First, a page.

The leading headlines in this morning’s Washington Post.  Let’s consider the implications of each.  First, what does it mean for Iraq when thousands of protesters, allegedly at the behest or at least at the encouragement of Moqtada al-Sadr, (Shiite cleric and militia leader) storm and trash the very seat of government in Iraq?  Allegedly their government.  Consider that al-Sadr is Shiite, not a Sunni, so the protest was not that of an “out-group” (Sunni’s, Baathists) protesting the evil ways of the Shiite ruling majority in Parliament.  No.  In fact, this protest and others in Iraq’s recently, was undertaken against corruption and double-dealing on the part of Iraq’s elected leaders.  Prime Minister Haider al-Abadi had made recent moves to replace corrupt members of his cabinet with U.S. support, apparently, as the protest attests, to no avail.

It might be worthwhile noting that Baghdad’s fortified “Green Zone,” where the Iraqi Parliament and the U.S. Embassy are located, has been off limits to your ordinary Iraqi citizen since the U.S. invasion in 2003.  (It was off-limits during Sadaam’s rule as well.)  It’s an area of Baghdad that I’m familiar with having spent weeks within its confines on two trips several years ago.   It is also the area that houses Saddam Hussein’s former palace as well as several government offices and the diplomatic missions of several foreign nations.  This four square mile zone in the heart of Baghdad is, to say the least, certainly one of Iraq’s most protected and fortified areas in the entire country.  Apparently Iraqi security forces and the army were overwhelmed by the sheer size and determination of the protestors.  They basically trashed the Parliament’s chambers.  On the other hand, they – ordinary citizens of Iraq – did, for the first time, actually get to enter the Green Zone and view the seat of their own government.  Such is the precarious reality that is the sate of democracy in Iraq 13 years after the United States invasion – to bring Democracy - and the toppling of Saddam Hussein.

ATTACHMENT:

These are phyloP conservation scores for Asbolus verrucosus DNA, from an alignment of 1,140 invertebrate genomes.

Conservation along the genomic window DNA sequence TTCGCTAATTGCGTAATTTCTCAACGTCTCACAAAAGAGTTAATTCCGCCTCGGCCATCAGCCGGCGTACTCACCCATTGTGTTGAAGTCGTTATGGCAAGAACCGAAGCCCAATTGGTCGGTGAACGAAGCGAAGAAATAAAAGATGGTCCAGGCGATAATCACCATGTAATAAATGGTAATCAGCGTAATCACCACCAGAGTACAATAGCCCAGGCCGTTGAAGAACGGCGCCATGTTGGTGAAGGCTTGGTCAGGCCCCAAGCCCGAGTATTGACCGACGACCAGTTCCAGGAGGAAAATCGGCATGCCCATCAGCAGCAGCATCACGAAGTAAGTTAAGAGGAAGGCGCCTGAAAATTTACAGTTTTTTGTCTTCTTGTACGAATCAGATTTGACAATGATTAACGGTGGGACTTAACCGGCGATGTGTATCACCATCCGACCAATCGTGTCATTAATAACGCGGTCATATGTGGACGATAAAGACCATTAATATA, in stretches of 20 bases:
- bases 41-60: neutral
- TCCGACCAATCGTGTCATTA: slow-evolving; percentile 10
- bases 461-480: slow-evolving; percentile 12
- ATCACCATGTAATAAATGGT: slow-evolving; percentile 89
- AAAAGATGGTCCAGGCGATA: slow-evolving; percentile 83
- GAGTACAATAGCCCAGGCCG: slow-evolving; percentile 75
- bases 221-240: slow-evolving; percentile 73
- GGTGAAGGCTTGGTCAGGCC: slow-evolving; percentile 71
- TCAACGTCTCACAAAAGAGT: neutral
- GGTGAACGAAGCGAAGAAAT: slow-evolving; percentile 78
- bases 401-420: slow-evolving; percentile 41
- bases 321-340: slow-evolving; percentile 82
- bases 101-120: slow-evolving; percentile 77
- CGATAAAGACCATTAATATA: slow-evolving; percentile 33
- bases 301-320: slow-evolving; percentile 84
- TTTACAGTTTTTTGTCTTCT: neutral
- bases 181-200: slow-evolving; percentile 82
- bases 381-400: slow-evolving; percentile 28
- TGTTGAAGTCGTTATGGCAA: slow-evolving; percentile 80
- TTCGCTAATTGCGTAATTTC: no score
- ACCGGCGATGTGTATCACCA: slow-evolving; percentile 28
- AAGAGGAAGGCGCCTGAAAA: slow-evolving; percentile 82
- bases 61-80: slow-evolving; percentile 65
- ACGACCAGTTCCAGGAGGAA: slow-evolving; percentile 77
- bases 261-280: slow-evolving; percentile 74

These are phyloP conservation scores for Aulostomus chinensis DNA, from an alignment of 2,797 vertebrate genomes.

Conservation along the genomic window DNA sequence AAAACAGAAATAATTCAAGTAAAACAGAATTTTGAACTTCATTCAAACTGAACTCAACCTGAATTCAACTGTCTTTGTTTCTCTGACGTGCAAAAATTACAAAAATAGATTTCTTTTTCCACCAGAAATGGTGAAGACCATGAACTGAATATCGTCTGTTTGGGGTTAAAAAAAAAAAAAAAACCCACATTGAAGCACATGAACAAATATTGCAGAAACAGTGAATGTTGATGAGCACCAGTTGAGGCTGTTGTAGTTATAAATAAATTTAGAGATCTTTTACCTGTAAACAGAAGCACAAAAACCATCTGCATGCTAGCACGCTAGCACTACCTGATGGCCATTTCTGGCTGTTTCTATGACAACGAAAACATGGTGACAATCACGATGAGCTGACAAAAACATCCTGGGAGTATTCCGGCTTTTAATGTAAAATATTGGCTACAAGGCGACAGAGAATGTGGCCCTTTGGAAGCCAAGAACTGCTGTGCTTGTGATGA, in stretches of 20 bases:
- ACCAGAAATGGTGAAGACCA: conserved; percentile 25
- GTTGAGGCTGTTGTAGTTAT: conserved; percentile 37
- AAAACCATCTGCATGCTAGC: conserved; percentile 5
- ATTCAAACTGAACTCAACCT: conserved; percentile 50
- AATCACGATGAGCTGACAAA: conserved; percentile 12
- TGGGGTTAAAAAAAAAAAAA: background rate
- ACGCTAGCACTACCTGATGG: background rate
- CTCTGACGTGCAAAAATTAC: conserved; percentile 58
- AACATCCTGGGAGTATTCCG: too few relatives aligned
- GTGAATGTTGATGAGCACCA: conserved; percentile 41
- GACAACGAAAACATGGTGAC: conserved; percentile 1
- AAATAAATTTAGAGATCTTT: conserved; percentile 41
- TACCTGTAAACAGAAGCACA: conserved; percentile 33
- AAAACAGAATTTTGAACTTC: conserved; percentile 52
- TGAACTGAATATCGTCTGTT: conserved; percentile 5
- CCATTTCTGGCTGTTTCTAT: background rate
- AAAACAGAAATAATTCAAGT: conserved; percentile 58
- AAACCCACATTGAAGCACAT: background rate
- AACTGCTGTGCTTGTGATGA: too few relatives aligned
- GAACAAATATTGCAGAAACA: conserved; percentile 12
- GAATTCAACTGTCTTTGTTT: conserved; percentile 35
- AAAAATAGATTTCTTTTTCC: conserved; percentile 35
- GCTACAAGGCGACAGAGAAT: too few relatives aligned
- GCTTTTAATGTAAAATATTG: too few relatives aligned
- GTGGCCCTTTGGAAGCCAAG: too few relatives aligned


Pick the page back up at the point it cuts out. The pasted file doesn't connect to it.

I am reminded of a Middle East scholar friend of mine’s comment who remarked during the Bush run-up to the 2003 invasion that: “This will be a disaster of the first order.  Guaranteed!”  Even me with my scant knowledge of all things Middle Eastern, I had the feeling that the invasion’s planners – Rumsfeld, Chaney and Rice – were little more than “limousine diplomats” – internationalists who know a country from the inside of a limo as they are escorted accompanied by blazing sirens between the international airport and a downtown hotel – who did not have a clue what they were about to unleash in Iraq given the sectarian and clan fault lines that Hussein often violently counteracted.  Recall, if you will, his use of chemical weapons against the Kurds.  U.S. actions in governing during the our occupation, including the Provisional Authority’s actions led by an oblivious Paul Bremer such as the De-Baathification that left Iraq without an Army, national police force and professionals in government, only compounded the original mistake of invasion.  Taking all this together, and you have the situation that exists in Iraq 13 years later.  Including, just for good measure, control of a swath of the country by ISIS. 

Given the blindingly ignorant presumptions and actions while we ruled Iraq and the country’s underlying, deeply divisive volatility, it is no huge surprise that the Iraqi government is today basically a rear guard exercise in attempting to keep the country from flying apart at the seams.